Fleury is a clash of personalities, too. While he’s undeniably loud on the ice, he’s one of the sport’s most soft-spoken and beloved players off it.

When he’s on the ice, Fleury bursts with color. For the first few seasons of his career, that was a literal statement. He wore obnoxiously bright yellow pads that made him stand out even before the puck dropped and you watched him throw himself after it all night.

Pittsburgh Penguins v Buffalo Sabres Photo By Dave Sandford/Getty Images

Fleury is a pragmatist. He ditched the yellow pillows a few years into his career, after an Ottawa optometrist told him the pads were easy for shooters’ eyes to pick up.

But he’s kept some personal zest all these years, as he’s gone from a teenaged pro to an elder statesman. In 2010, HBO’s cameras picked him up sneaking into some younger teammates’ hotel room and moving all of their furniture, beds included, to a hallway. While he was shutting down the Winnipeg Jets in this spring’s Western Conference Final, Fleury made time to tickle the Jets’ captain’s ear while he was in a scuffle with Fleury’s teammates.

Fleury was sheepish when he found out that was all on TV.

He’s an outlandishly nice guy, according to every teammate who’s ever spoken publicly about him and every media member who’s spent time covering his teams. Lots of people have Fleury stories. Mine: When I was 8 or 9 and Fleury was 18 or 19, he spent five minutes helping me work on skating at a Penguins hockey camp in Pittsburgh’s South Hills: “Push.” In still-limited English, he made similar time for dozens of others.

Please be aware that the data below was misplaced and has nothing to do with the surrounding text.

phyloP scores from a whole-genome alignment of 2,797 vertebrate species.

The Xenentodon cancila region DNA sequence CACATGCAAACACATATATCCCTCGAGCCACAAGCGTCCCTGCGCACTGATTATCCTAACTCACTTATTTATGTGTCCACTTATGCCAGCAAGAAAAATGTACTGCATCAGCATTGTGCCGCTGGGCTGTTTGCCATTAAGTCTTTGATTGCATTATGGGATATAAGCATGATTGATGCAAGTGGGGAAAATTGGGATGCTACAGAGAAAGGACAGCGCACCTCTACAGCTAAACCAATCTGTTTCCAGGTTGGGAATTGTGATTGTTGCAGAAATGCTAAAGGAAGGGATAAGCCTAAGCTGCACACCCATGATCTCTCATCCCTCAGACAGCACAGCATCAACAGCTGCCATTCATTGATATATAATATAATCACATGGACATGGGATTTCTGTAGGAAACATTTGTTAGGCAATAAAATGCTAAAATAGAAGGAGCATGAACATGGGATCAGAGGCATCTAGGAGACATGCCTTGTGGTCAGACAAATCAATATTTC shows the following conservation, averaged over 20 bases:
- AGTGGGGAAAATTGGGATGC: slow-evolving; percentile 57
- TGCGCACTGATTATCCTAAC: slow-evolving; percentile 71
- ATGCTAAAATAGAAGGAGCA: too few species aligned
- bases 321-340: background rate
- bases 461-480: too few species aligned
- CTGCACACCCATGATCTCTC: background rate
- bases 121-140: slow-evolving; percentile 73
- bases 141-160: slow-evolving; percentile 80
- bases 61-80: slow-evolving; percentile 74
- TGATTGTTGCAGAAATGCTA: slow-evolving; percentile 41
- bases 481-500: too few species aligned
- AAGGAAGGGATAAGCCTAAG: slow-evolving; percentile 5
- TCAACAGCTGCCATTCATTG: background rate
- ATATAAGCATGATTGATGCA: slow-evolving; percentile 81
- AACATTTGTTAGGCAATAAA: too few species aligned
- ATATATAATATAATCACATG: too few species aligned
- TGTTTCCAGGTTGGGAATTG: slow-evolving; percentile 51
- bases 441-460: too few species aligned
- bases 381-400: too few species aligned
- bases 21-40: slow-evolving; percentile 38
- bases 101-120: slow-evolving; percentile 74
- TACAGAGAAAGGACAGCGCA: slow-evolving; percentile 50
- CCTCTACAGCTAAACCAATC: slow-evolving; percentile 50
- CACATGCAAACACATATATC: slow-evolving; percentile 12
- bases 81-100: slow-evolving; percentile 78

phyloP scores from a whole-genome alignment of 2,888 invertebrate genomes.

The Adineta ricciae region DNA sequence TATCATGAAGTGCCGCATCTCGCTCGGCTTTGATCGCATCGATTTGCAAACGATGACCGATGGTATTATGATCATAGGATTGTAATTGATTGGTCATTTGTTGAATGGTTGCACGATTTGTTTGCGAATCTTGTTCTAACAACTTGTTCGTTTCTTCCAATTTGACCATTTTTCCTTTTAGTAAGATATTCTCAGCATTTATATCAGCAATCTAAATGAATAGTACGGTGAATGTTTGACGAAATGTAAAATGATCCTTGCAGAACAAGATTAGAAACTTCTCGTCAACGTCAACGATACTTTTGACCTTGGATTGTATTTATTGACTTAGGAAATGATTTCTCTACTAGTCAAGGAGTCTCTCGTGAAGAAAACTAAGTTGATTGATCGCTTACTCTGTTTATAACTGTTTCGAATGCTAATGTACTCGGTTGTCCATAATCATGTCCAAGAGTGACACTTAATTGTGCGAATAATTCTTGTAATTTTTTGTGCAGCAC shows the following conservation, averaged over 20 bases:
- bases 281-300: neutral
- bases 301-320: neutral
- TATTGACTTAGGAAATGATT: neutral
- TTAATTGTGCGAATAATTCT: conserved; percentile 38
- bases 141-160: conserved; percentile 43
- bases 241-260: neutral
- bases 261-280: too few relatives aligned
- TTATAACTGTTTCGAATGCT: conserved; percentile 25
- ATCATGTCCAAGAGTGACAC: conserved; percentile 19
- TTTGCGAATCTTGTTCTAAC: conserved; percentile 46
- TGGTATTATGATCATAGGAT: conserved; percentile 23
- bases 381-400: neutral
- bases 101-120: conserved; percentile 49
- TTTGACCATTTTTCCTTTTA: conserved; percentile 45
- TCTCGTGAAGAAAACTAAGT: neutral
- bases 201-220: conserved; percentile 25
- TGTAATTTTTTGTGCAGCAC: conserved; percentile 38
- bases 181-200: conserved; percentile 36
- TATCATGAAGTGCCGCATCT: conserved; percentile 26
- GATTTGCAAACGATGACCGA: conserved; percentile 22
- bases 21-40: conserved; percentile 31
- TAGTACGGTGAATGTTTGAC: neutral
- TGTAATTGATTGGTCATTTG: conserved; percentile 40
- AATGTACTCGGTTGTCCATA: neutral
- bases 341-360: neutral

Fleury and the author, as younger people.

It’s not hard for athletes to be nice to kids. Fleury is nicer than most. He’s continued to be nice in Las Vegas, reserving special treatment for kids who really need it. His first stop after one playoff win was to sit with the children of a Canadian junior coach who’d died weeks earlier in a horrific bus crash.

He’s a natural with younger fans, probably because he was about their age when he became an NHL starter for the first time.

Fleury’s on-ice highs and lows with the Penguins are well documented. After the ‘09 Cup win that culminated with his save on Lidstrom, he spent about a half-decade playing routinely terrible goal during the playoffs. His struggles likely cost the Penguins another title or two. He sat on the bench throughout their 2016 run to the championship, then played into the third round before the younger Matt Murray re-replaced him in 2017’s run.

Pittsburgh wasn’t as good to Fleury during his down years as he was to Pittsburgh. But he left town on top, a three-time champ whom everybody adored. When everyone knew he was about to leave the Penguins for Vegas by way of June 2017’s expansion draft, hundreds of people lined up for hours to meet him at a Dick’s and send him off. When he brought Vegas back to Western Pennsylvania in the winter, he got a hero’s welcome and cried on the ice.

Fleury’s play has always been louder than his voice.

An exchange he had with an NBC reporter seconds after he stopped 31 of 32 shots in a clinching Game 5 against Winnipeg, the game that sent Vegas to the Final:

NBC: You’ve played some great hockey in your career. Three Stanley Cups. But is this the best that Marc-Andre Fleury has ever played.

Fleury: I don’t know. I think you’re always as good as your team. The guys in front of me have been great, and they have been helping me a lot, and it’s been a lot of fun.

Fleury never breaks character. That character is one of the biggest reasons the inaugural Golden Knights are as likable as they are good.